“Because of these recent reports, we believe that a change in Yasmin labeling and possibly additional actions are now warranted,” the FDA wrote to Bayer, according to the Kessler report.

‘White Paper'

Bayer responded that its data didn't show a higher risk for Yasmin. Internally, the company decided to produce a “White Paper,” to the FDA, which would be “a scientific write-up that lays out the issues,” according to a Bayer document quoted by Kessler.

The white paper would compare Yasmin to other oral contraceptives, or OCs, covering multiple adverse events including venous thromboembolism (VTE) and pulmonary embolism (PT).

In an early draft of that report, Bayer employees wrote, according to Kessler, “Compared to the three other OCs, Yasmin has a several fold increase in the reporting rates for DVT, PE, ATE and confirmed VTEs.”

In this draft, the employees added: “When considering only serious AEs (adverse events), the reporting rate for Yasmin was 10 fold higher than with the other products.” The total rate of confirmed VTEs per year was three or four times higher than the other three oral contraceptives reviewed, according to the data in the draft, Kessler said. The raw numbers were 6.9 per year for Yasmin and 1.5 for two of the other pills, according to the draft.

‘Spontaneous Reporting'

In a later draft, the Bayer employees said that “spontaneous reporting data do signal a difference in the VTE rates for Yasmin and other OC users.”

Such data wasn't the “preferred approach to assess the safety of a single product,” the researchers wrote. They said data from a direct comparison, such as two then-ongoing studies “should provide more insight.”

“The spontaneous reporting do NOT signal a difference in VTE rates for Yasmin,” another Berlex employee wrote to company colleagues in commenting on the draft, Kessler said. “Those comments were not accompanied by any additional data,” Kessler said.

Media Attention

Kessler agreed that spontaneous reporting of incidents has limitations, because of the voluntary nature of the reports, effects of media attention, different times of introduction for drugs, among other factors. The information still should have been included, he said.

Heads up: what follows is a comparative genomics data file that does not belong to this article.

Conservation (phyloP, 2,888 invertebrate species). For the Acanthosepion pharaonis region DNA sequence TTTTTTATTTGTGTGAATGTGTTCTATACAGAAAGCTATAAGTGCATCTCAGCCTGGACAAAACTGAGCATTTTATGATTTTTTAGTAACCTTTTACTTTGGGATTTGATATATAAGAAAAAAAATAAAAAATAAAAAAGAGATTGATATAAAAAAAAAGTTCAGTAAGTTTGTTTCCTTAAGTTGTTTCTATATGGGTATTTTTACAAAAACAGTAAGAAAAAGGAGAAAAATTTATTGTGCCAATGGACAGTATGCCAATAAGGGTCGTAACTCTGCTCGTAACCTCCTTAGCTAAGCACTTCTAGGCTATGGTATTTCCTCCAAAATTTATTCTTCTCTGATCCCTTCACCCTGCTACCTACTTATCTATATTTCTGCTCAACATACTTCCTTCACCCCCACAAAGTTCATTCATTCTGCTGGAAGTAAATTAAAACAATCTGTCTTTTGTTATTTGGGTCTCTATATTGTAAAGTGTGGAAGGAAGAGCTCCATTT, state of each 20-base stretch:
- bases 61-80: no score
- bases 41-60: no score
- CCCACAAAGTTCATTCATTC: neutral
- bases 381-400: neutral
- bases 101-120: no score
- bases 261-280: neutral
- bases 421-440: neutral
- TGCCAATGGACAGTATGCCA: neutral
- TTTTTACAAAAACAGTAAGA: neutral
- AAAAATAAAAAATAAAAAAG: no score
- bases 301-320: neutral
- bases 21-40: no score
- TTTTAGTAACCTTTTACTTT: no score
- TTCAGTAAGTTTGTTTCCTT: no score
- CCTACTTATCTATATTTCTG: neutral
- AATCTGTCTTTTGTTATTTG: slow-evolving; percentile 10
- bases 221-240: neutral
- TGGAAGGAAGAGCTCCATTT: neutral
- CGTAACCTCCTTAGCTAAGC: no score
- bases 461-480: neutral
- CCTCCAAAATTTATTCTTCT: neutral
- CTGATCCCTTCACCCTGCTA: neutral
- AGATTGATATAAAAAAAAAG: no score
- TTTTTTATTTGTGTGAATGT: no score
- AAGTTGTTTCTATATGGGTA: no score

“Even with its limitations, analysis of spontaneous reporting data is an important, recognized and vitally used tool by the FDA and the pharmaceutical industry for detecting safety signals” Kessler said in his report.

“Bayer's spontaneous reporting analysis demonstrated a safety signal about Yasmin and VTE risk,” he said. “Bayer had a duty to present a full and balanced view of all the data and analysis concerning Yasmin to the FDA and health-care professionals and failed to do so.”

Women suing Bayer over its line of birth-control pills contend the company and its units went to unusual lengths to market the medication for unapproved uses, according to court papers.

Marketing Drugs

Bayer's Berlex unit came up with a plan to hire Judith Reichman, a Los Angeles-based gynecologist who writes a blog about women's health issues, “to engage in off-label promotion” of the Yasmin line of contraceptives, John Abramson, a Harvard medical school professor, concluded in his report.

Abramson was hired by plaintiffs' lawyers to review materials Bayer turned over about the marketing of the drugs. His report was also unsealed yesterday by a federal judge in Illinois who is overseeing a consolidation of Yaz cases.

Berlex officials said in an e-mail they'd agreed to pay Reichman $450,000 in return for her willingness to “mention off-label benefits of our products,” Abramson noted. The doctor was planning an upcoming book on women's health issues.

The company also planned to purchase 10,000 copies of the book, which contained “off-label claims” about the Yasmin line of contraceptives, the doctor noted. The purchase was part of a “strategy to have the book appear on the New York Times bestseller list,” Abramson added.

In her 2005 book, “Slow Your Clock Down,” Reichman wrote that Yasmin may help women with PMS-related symptoms such as “fluid accumulation and bloat,” or with depression.


The FDA approved Yasmin only as a contraceptive. The regulator hasn't cleared it as a treatment for any form of PMS or other ailments, according to the agency's website. Reichman was unavailable to comment about her work with Bayer because her husband died, her assistant, Deborah Cannon, said in an e-mail.

Berlex officials understood the value of such publicity, Abramson noted. For example, Talarico, a then-spokeswoman for Berlex, flagged a copy of a 2006 story about Yaz in Allure magazine that touted the benefits of Yaz for treating PMS.

Richard Salem, Berlex's vice president for communications, congratulated Talarico for getting the article placed in the magazine.

“The value of these placements is astronomical,” Salem said in an e-mail, according to court filings.

Commercial Success

Internal e-mails also show officials of Bayer and its Berlex unit engaged in an extensive public relations campaign to market Yaz that was “designed to circumvent FDA restrictions on marketing” because they saw the limits “as a threat to the commercial success of Yaz,” Abramson said in his report.

The Kessler and Abramson reports were sent to the FDA by McWilliams, a lawyer with Levin, Papantonio, Thomas, Mitchell, Rafferty & Proctor PA in Pensacola, Florida.